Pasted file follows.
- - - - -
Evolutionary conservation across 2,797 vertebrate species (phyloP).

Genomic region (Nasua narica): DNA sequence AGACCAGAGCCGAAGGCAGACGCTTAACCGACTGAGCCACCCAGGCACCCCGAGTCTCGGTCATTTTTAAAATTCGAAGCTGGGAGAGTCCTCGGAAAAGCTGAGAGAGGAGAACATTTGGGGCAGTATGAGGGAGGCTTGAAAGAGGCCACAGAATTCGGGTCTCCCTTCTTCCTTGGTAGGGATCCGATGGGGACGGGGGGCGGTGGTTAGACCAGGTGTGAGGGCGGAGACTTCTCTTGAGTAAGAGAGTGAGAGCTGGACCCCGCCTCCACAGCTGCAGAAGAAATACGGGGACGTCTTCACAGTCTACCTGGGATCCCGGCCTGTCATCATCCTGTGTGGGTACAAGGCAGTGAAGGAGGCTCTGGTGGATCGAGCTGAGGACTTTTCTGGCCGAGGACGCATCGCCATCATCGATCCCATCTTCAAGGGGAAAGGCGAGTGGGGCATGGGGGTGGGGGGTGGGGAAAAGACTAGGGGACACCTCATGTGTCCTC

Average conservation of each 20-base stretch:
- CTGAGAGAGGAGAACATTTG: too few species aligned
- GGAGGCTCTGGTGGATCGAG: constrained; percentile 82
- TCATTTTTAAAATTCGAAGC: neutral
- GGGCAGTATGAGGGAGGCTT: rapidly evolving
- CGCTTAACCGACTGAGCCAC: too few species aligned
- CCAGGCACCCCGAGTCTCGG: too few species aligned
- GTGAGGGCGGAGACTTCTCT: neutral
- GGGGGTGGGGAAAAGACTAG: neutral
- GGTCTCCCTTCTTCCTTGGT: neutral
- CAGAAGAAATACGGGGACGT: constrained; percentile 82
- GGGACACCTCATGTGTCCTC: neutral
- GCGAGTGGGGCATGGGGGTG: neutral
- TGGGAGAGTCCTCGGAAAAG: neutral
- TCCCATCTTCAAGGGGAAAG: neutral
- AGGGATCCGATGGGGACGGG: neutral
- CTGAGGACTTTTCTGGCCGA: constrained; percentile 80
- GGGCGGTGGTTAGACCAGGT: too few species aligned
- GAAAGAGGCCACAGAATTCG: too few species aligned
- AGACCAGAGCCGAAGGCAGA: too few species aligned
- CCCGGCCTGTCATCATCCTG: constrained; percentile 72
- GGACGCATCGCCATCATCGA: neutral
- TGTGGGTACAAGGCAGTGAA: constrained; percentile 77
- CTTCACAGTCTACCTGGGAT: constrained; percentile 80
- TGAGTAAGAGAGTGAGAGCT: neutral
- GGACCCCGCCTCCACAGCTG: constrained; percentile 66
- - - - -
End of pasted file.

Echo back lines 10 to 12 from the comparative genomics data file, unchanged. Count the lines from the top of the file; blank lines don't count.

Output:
- GTGAGGGCGGAGACTTCTCT: neutral
- GGGGGTGGGGAAAAGACTAG: neutral
- GGTCTCCCTTCTTCCTTGGT: neutral